Literature and Knowledge

Philosophy 58 (226):489 - 496 (1983)
Abstract
There is probably no subject in the philosophy of art which has prompted more impassioned theorizing than the question of the ‘cognitive value’ of works of art. ‘In the end’, one influential critic has stated, ‘I do not distinguish between science and art except as regards method. Both provide us with a view of reality and both are indispensable to a complete understanding of the universe.’ If a man is not prepared to distinguish between science and art one may well wonder what he is prepared to distinguish between, but in all fairness it should be pointed out that the writings of anti-cognitivists contain equally strenuous statements of doctrine. For I. A. Richards, poetry consists of ‘pseudo-statements’ which are ‘true’ if they ‘suit and serve some attitude or link together attitudes which on other grounds are desirable’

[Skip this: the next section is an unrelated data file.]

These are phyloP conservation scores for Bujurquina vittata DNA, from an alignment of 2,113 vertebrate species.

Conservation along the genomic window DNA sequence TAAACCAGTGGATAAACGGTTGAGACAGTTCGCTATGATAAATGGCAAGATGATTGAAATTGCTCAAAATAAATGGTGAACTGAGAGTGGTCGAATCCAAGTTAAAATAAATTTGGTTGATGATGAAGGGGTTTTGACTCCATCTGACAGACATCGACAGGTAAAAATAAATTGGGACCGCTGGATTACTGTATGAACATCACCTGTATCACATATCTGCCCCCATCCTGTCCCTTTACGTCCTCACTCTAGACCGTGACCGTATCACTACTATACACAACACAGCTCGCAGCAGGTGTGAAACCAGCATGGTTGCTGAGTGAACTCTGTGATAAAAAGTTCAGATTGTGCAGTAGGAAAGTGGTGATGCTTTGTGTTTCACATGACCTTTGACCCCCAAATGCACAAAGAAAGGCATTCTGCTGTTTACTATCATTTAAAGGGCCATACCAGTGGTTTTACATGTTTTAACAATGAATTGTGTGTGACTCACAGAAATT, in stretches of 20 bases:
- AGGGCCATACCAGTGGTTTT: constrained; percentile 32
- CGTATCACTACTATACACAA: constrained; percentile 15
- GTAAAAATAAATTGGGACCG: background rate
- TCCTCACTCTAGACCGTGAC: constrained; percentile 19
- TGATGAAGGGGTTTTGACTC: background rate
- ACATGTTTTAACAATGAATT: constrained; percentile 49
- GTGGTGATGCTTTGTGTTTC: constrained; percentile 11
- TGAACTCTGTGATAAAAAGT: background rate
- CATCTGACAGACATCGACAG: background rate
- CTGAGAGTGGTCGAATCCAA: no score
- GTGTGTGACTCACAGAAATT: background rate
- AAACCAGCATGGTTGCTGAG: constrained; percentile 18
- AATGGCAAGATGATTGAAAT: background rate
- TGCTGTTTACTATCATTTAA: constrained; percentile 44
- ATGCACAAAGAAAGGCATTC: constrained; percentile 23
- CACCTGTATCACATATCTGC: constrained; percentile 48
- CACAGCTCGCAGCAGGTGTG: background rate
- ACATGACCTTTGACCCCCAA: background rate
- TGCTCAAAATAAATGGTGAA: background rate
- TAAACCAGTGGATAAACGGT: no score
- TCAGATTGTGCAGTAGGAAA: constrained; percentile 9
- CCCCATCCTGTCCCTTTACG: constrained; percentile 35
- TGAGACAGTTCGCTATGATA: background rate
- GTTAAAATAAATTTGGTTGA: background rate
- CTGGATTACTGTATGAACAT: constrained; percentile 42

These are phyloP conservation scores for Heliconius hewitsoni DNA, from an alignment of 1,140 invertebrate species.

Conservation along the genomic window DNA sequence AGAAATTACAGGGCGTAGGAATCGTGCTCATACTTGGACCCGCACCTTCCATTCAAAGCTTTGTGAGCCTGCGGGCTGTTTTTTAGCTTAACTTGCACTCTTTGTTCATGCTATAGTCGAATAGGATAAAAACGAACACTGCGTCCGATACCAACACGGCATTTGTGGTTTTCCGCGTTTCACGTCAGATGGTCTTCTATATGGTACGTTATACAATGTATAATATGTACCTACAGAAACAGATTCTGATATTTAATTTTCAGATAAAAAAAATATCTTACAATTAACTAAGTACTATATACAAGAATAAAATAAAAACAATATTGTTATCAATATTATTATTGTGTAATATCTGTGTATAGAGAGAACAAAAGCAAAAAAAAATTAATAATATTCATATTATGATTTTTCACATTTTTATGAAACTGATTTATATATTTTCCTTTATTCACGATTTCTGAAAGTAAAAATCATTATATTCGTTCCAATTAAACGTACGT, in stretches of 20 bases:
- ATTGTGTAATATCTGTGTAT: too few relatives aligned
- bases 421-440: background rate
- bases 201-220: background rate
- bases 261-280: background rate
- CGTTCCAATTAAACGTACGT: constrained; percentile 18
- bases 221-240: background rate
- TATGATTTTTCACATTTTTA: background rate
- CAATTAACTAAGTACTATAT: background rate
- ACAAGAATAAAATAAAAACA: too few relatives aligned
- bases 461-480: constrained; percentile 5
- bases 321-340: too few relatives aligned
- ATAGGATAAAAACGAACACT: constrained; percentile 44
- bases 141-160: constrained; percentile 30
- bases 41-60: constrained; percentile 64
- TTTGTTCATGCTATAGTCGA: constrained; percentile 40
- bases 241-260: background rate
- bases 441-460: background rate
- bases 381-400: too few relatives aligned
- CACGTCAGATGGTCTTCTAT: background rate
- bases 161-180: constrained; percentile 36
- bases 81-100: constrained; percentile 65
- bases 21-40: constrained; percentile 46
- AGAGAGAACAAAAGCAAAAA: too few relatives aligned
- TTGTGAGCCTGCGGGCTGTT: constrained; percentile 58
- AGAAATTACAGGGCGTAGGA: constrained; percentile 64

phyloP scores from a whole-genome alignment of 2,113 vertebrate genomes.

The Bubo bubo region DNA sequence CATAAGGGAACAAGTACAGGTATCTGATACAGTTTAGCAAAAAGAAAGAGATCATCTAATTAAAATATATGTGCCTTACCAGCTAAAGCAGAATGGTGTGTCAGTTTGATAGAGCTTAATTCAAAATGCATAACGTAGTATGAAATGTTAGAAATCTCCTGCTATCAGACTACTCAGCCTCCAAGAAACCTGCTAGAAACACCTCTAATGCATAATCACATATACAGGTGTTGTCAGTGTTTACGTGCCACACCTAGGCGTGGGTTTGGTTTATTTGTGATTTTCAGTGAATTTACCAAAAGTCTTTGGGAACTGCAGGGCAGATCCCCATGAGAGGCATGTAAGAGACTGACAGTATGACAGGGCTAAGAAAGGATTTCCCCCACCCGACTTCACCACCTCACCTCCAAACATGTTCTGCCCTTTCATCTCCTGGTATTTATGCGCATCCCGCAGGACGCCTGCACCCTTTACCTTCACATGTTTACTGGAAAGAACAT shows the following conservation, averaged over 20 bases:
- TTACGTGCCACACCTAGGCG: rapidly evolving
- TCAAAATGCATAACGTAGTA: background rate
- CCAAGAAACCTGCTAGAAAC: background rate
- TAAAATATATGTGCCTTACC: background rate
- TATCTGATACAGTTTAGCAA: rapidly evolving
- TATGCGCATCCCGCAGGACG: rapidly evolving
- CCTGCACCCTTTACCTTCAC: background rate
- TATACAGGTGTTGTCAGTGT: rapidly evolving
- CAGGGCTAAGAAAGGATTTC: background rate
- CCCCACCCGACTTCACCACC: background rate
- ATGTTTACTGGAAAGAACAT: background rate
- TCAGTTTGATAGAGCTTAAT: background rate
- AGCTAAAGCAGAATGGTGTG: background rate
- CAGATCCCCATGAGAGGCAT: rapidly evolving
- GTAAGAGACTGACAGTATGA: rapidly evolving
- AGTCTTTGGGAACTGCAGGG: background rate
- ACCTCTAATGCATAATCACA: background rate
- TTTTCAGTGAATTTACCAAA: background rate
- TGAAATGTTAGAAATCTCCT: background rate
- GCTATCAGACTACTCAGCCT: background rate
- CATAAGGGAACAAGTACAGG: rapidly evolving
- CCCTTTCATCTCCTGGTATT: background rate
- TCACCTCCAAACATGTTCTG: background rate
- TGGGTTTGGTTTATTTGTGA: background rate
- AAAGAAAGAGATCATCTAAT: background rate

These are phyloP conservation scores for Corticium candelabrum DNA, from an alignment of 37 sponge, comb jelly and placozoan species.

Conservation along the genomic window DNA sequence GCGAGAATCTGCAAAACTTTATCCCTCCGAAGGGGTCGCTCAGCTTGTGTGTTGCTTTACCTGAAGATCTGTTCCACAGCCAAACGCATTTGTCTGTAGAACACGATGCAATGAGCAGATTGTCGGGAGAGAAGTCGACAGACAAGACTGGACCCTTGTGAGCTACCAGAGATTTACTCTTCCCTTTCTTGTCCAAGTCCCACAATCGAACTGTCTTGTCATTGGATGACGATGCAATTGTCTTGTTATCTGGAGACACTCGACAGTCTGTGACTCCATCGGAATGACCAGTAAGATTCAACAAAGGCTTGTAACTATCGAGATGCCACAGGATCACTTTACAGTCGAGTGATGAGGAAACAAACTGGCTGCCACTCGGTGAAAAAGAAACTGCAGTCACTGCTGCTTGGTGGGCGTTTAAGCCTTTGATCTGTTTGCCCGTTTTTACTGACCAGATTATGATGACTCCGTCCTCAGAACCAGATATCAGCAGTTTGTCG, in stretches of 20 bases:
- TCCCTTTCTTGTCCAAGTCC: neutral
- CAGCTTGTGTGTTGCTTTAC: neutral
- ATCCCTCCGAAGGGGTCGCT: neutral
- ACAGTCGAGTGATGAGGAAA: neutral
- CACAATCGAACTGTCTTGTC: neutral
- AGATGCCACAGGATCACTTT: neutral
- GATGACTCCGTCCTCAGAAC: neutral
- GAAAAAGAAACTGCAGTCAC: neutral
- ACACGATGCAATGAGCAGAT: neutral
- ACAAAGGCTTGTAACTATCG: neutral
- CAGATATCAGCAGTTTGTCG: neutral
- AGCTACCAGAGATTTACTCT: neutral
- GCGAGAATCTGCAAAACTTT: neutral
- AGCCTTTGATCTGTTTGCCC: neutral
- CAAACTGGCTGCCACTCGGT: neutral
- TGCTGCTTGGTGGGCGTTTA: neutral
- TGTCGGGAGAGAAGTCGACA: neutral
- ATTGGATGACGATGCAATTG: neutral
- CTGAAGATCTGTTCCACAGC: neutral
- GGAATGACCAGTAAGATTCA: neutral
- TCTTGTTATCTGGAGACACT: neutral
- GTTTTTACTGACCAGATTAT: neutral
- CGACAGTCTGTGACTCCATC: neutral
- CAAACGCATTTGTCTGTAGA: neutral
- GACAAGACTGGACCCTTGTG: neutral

Keywords No keywords specified (fix it)
Categories (categorize this paper)
Options
 Save to my reading list
Follow the author(s)
My bibliography
Export citation
Find it on Scholar
Edit this record
Mark as duplicate
Revision history Request removal from index
 
Download options
PhilPapers Archive


Upload a copy of this paper     Check publisher's policy on self-archival     Papers currently archived: 13,290
External links
Setup an account with your affiliations in order to access resources via your University's proxy server
Configure custom proxy (use this if your affiliation does not provide a proxy)
Through your library
References found in this work BETA

No references found.

Citations of this work BETA

No citations found.

Similar books and articles
Analytics

Monthly downloads

Added to index

2010-08-10

Total downloads

38 ( #53,732 of 1,679,386 )

Recent downloads (6 months)

6 ( #39,503 of 1,679,386 )

How can I increase my downloads?

My notes
Sign in to use this feature


Discussion
Start a new thread
Order:
There  are no threads in this forum
Nothing in this forum yet.